Donald Trump’s Victory- Inspiration for the Underdog

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Donald Trump has swept the Clinton machine aside, and can now look forward to making speeches at the White House and assenting (or vetoing) bills presented to him by lawmakers of the most powerful nation on earth. It’s the most surprising result of any political process undertaken this year, greater even than Brexit. And we are still asking ourselves questions about how this drama ended the way it has.

How on earth did he do it?

We might be tempted to compare Trump’s victory to the Biblical triumph of young David over the Philistine warrior giant Goliath. But the Republican President-elect doesn’t exactly pretend to have much in common with a rustic shepherd boy who honed his slingshot skills while roaming the highlands of ancient Israel. Trump is a billionaire.

The wealthy businessman decided to run for President, not as a darling of the famous and the so-called establishment politicians, but as a critic of the norm, a rebel of some sorts. He didn’t’ appeal to the Ivy-league educated intelligentsia, and was rejected by the community of business leaders in his country. The king makers of American politics declared their disdain for his brand of politics, with its sometimes fiery attack on the governance methods of the Obama administration. Trump, for all the flack he got from his critics, pressed on, resolutely.

His determination has paid off; in a way that has shocked a greater part of the world.

Of all the lessons we could possibly draw from this drama, two stand out:

1. Underdogs can win. They just need to use their strengths, and a great strategy. Some people might not like the idea of Trump being an inspiration. Maybe he isn’t. But his achievement is. What many casual observers will miss is the fact that he played to his strengths- his ability to tap into a sentiment that wasn’t being recognized by mainstream politics. He saw a wave of discontentment with the ‘regular politicians’ sweep through Europe, engulfing Greece, Spain, and the United Kingdom (with Brexit). He listened to American talk shows in which callers expressed their anger at the perceived failure of the career politicians to fulfill their promises to the people. There was an opportunity for him to seize, and he took it.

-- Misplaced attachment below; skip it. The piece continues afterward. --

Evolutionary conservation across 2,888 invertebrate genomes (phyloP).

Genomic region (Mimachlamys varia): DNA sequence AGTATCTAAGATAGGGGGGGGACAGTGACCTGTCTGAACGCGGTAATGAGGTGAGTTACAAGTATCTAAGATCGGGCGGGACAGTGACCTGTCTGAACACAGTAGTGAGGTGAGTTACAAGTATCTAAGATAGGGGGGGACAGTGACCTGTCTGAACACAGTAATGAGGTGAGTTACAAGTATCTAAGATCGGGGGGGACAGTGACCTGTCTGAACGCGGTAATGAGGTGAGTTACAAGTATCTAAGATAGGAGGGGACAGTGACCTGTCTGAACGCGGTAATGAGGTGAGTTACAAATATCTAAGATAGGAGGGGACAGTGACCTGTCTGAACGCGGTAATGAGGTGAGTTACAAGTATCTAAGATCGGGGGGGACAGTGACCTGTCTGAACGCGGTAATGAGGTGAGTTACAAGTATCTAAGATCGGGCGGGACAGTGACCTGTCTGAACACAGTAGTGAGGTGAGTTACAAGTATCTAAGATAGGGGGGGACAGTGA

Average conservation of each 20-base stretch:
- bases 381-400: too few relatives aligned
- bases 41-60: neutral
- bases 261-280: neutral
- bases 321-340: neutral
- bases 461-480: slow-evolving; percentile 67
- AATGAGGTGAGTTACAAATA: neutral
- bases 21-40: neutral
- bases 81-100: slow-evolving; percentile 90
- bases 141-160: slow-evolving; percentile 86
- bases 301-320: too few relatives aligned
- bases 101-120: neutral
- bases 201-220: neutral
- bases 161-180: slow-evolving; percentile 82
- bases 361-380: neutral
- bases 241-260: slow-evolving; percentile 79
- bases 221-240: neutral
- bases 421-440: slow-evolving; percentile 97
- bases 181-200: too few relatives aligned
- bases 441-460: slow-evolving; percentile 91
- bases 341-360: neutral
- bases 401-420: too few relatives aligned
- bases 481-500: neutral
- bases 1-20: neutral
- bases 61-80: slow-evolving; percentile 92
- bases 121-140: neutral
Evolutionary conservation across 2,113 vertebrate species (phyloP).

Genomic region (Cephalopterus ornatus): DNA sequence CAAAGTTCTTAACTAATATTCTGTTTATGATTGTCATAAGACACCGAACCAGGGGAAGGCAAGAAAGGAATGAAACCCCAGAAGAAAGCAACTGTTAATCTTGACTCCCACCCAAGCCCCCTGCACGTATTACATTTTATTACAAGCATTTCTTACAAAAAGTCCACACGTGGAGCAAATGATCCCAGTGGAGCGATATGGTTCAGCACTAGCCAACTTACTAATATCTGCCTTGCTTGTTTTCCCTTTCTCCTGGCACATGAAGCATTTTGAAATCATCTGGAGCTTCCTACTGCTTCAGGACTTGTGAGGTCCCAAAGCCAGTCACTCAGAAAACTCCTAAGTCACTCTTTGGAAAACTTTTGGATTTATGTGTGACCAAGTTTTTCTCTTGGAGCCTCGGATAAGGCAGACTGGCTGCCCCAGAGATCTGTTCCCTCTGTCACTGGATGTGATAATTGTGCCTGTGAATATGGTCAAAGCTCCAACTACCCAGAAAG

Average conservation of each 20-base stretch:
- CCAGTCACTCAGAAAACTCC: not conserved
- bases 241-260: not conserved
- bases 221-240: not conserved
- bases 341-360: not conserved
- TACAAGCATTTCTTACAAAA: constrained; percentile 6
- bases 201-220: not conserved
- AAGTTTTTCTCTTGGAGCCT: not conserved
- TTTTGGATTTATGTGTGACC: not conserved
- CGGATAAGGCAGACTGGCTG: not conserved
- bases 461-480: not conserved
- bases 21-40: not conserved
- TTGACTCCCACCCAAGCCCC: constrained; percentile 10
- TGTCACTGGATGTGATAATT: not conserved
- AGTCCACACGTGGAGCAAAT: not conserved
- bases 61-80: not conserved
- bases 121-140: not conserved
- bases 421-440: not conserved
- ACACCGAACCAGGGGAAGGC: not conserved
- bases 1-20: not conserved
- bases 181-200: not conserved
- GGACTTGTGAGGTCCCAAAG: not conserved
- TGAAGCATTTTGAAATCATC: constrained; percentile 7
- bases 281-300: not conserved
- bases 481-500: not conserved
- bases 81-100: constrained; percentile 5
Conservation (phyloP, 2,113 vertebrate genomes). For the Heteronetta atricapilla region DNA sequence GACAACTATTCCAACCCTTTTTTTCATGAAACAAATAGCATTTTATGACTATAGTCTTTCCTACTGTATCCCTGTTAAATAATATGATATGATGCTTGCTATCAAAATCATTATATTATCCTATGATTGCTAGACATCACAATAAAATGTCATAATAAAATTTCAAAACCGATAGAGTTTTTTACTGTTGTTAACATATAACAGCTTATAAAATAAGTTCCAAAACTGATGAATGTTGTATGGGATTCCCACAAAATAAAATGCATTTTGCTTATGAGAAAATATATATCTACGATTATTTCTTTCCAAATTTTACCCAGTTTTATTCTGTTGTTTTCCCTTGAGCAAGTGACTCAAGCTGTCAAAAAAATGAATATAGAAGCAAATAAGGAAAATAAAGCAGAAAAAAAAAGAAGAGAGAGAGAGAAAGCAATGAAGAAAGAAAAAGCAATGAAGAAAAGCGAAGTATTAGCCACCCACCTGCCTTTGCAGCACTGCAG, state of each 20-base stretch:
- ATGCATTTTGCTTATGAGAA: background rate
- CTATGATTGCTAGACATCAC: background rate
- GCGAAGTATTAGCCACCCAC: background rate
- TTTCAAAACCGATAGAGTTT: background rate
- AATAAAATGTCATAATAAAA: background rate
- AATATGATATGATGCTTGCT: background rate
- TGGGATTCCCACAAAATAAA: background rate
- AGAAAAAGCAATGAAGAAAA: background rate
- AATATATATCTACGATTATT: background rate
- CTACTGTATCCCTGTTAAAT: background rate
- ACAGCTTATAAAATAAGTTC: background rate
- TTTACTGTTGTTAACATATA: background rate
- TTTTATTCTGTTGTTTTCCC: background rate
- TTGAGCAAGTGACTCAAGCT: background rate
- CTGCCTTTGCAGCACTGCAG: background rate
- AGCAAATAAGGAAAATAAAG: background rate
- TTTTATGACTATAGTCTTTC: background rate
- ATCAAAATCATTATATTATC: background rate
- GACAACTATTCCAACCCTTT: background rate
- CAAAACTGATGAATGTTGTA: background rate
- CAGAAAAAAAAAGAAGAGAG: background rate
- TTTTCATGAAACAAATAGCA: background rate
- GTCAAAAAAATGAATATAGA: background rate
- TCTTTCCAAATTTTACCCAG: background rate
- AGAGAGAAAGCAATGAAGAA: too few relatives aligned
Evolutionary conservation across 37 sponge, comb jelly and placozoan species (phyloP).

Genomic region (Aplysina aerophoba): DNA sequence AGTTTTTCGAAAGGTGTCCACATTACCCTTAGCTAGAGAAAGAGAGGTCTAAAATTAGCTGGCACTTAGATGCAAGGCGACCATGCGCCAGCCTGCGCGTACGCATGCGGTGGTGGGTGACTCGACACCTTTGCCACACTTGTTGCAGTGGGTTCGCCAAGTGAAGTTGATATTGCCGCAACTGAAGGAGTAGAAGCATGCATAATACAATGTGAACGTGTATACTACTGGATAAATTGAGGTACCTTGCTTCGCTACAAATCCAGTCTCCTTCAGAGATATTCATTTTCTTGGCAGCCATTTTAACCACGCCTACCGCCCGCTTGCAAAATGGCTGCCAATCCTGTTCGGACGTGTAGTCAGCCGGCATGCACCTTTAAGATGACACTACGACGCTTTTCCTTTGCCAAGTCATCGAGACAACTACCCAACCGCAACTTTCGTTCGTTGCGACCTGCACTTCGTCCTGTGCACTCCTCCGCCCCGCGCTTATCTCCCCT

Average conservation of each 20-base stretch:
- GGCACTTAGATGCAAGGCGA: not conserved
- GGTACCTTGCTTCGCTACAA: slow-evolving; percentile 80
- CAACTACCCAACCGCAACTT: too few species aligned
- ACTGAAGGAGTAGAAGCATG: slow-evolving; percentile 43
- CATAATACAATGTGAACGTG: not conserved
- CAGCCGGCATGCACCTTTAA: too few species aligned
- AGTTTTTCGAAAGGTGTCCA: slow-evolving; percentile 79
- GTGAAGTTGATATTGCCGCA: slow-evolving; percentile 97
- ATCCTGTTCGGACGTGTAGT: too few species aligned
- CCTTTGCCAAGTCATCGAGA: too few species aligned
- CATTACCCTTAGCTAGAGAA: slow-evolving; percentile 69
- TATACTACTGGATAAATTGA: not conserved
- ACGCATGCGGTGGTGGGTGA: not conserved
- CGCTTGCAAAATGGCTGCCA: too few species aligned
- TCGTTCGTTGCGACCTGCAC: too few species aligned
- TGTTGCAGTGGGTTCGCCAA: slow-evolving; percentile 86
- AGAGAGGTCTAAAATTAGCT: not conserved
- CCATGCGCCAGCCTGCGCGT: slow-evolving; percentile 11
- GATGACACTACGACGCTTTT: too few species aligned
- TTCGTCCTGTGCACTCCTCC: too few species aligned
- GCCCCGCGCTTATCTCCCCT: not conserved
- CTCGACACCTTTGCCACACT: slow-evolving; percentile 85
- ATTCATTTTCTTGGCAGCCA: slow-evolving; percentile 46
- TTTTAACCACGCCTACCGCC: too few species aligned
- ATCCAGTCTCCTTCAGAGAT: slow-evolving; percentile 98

Some people might not like the idea of Trump being an inspiration. Maybe he isn’t. But his achievement is.

It now appears that his strategy was a bit more straightforward than the incredibly detailed planning that went into the Clinton campaign.  Trump simply presented himself as ‘the real deal’- a man who spoke his mind and did not hand a ‘photoshoped’ version of himself to the public. He was original, in a way that many blue-collar Americans could connect with.

The lesson here is this: if you’re faced with a great challenge (or challenger), do not try to beat it (or them) at its (their) game. Play to your own strengths, and make maximum use of them.

2. ‘Underdogs’ shouldn’t be underestimated. No matter what shades they come in. Whether the less fancied person is a billionaire or a slum dweller, their capacity to bring about a change in their state or that of their environment should not be ignored. Perhaps the biggest mistake of the Clinton campaign was ignoring the groundswell of support for an alternative to traditional politics. What turned the tide in favour of the Republican Party’s candidate was, in fact, the support of a largely neglected section of the American population- the white working class people. Mainstream media choose to neglect or disparage their grievances, which included a feeling that their country’s identity was being eroded without a proper conversation about how the change was supposed to proceed. Trump, a self-declared representative of the inward-looking ways of conservative small town America, made himself an ambassador for the maligned and ran the race to the white house by flying their message as a flag, to be planted at the doorsteps of the White House.

A people united by a strong resolve… with singular, unwavering determination, are capable of achieving the impossible.

What the world has seen is another story of the triumph of the will of a determined lot. Maybe the words spoken by the victor, in this case, have not always been in good taste. But if there is anything worth learning from Trump’s victory, it is the fact that a people, united by a strong resolve and attacking the obstacles in their way with singular, unwavering determination, are capable of achieving the impossible.

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